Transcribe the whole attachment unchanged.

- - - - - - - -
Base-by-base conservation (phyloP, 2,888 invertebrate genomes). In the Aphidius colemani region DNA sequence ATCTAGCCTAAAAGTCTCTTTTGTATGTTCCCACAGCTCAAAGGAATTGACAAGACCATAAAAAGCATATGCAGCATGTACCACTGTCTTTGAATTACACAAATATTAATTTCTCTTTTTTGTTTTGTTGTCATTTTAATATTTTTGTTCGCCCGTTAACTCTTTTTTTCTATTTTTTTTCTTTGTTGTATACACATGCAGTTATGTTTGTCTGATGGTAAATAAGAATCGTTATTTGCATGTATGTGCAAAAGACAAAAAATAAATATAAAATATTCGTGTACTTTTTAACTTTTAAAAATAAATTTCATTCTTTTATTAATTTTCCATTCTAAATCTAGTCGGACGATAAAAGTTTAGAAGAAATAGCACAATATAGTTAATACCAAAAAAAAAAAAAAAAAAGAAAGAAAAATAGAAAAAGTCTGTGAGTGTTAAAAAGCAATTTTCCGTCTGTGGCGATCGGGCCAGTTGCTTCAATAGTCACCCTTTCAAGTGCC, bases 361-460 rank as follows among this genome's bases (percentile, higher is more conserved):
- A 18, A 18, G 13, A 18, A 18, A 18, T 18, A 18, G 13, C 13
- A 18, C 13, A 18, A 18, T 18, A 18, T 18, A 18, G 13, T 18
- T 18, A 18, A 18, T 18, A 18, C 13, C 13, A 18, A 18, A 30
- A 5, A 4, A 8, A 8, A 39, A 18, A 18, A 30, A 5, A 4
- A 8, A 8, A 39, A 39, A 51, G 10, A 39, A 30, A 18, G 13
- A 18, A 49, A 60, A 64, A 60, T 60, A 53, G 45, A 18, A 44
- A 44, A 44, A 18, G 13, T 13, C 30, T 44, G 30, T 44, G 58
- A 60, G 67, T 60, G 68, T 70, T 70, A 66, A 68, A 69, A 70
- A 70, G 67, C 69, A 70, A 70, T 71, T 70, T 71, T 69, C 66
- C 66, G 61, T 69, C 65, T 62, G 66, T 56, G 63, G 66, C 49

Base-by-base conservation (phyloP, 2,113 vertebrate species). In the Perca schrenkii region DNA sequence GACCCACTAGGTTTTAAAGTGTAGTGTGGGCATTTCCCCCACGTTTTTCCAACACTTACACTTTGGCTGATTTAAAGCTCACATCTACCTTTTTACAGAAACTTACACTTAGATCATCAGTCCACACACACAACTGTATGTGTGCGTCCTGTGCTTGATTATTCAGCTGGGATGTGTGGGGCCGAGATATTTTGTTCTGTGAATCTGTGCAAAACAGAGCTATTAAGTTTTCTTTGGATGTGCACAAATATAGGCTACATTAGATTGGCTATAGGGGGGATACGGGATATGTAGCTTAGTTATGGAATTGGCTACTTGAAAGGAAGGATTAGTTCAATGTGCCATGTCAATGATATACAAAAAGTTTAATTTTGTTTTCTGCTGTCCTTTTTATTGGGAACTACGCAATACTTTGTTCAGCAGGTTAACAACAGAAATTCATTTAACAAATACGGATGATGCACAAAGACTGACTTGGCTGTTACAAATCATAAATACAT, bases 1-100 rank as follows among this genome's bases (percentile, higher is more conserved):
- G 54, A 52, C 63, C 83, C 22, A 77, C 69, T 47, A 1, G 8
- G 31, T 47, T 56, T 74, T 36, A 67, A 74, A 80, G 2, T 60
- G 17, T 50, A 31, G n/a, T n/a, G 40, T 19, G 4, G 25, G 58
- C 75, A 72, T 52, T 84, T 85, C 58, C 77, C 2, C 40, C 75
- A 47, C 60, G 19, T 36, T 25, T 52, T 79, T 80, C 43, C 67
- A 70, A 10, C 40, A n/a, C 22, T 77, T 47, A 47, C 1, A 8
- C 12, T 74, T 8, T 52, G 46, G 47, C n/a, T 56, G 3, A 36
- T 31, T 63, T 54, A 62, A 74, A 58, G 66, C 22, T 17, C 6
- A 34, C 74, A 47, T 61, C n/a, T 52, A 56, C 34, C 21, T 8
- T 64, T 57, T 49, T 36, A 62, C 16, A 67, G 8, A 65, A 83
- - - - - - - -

Base-by-base conservation (phyloP, 2,888 invertebrate genomes). In the Aphidius colemani region DNA sequence ATCTAGCCTAAAAGTCTCTTTTGTATGTTCCCACAGCTCAAAGGAATTGACAAGACCATAAAAAGCATATGCAGCATGTACCACTGTCTTTGAATTACACAAATATTAATTTCTCTTTTTTGTTTTGTTGTCATTTTAATATTTTTGTTCGCCCGTTAACTCTTTTTTTCTATTTTTTTTCTTTGTTGTATACACATGCAGTTATGTTTGTCTGATGGTAAATAAGAATCGTTATTTGCATGTATGTGCAAAAGACAAAAAATAAATATAAAATATTCGTGTACTTTTTAACTTTTAAAAATAAATTTCATTCTTTTATTAATTTTCCATTCTAAATCTAGTCGGACGATAAAAGTTTAGAAGAAATAGCACAATATAGTTAATACCAAAAAAAAAAAAAAAAAAGAAAGAAAAATAGAAAAAGTCTGTGAGTGTTAAAAAGCAATTTTCCGTCTGTGGCGATCGGGCCAGTTGCTTCAATAGTCACCCTTTCAAGTGCC, bases 361-460 rank as follows among this genome's bases (percentile, higher is more conserved):
- A 18, A 18, G 13, A 18, A 18, A 18, T 18, A 18, G 13, C 13
- A 18, C 13, A 18, A 18, T 18, A 18, T 18, A 18, G 13, T 18
- T 18, A 18, A 18, T 18, A 18, C 13, C 13, A 18, A 18, A 30
- A 5, A 4, A 8, A 8, A 39, A 18, A 18, A 30, A 5, A 4
- A 8, A 8, A 39, A 39, A 51, G 10, A 39, A 30, A 18, G 13
- A 18, A 49, A 60, A 64, A 60, T 60, A 53, G 45, A 18, A 44
- A 44, A 44, A 18, G 13, T 13, C 30, T 44, G 30, T 44, G 58
- A 60, G 67, T 60, G 68, T 70, T 70, A 66, A 68, A 69, A 70
- A 70, G 67, C 69, A 70, A 70, T 71, T 70, T 71, T 69, C 66
- C 66, G 61, T 69, C 65, T 62, G 66, T 56, G 63, G 66, C 49

Base-by-base conservation (phyloP, 2,113 vertebrate species). In the Perca schrenkii region DNA sequence GACCCACTAGGTTTTAAAGTGTAGTGTGGGCATTTCCCCCACGTTTTTCCAACACTTACACTTTGGCTGATTTAAAGCTCACATCTACCTTTTTACAGAAACTTACACTTAGATCATCAGTCCACACACACAACTGTATGTGTGCGTCCTGTGCTTGATTATTCAGCTGGGATGTGTGGGGCCGAGATATTTTGTTCTGTGAATCTGTGCAAAACAGAGCTATTAAGTTTTCTTTGGATGTGCACAAATATAGGCTACATTAGATTGGCTATAGGGGGGATACGGGATATGTAGCTTAGTTATGGAATTGGCTACTTGAAAGGAAGGATTAGTTCAATGTGCCATGTCAATGATATACAAAAAGTTTAATTTTGTTTTCTGCTGTCCTTTTTATTGGGAACTACGCAATACTTTGTTCAGCAGGTTAACAACAGAAATTCATTTAACAAATACGGATGATGCACAAAGACTGACTTGGCTGTTACAAATCATAAATACAT, bases 1-100 rank as follows among this genome's bases (percentile, higher is more conserved):
- G 54, A 52, C 63, C 83, C 22, A 77, C 69, T 47, A 1, G 8
- G 31, T 47, T 56, T 74, T 36, A 67, A 74, A 80, G 2, T 60
- G 17, T 50, A 31, G n/a, T n/a, G 40, T 19, G 4, G 25, G 58
- C 75, A 72, T 52, T 84, T 85, C 58, C 77, C 2, C 40, C 75
- A 47, C 60, G 19, T 36, T 25, T 52, T 79, T 80, C 43, C 67
- A 70, A 10, C 40, A n/a, C 22, T 77, T 47, A 47, C 1, A 8
- C 12, T 74, T 8, T 52, G 46, G 47, C n/a, T 56, G 3, A 36
- T 31, T 63, T 54, A 62, A 74, A 58, G 66, C 22, T 17, C 6
- A 34, C 74, A 47, T 61, C n/a, T 52, A 56, C 34, C 21, T 8
- T 64, T 57, T 49, T 36, A 62, C 16, A 67, G 8, A 65, A 83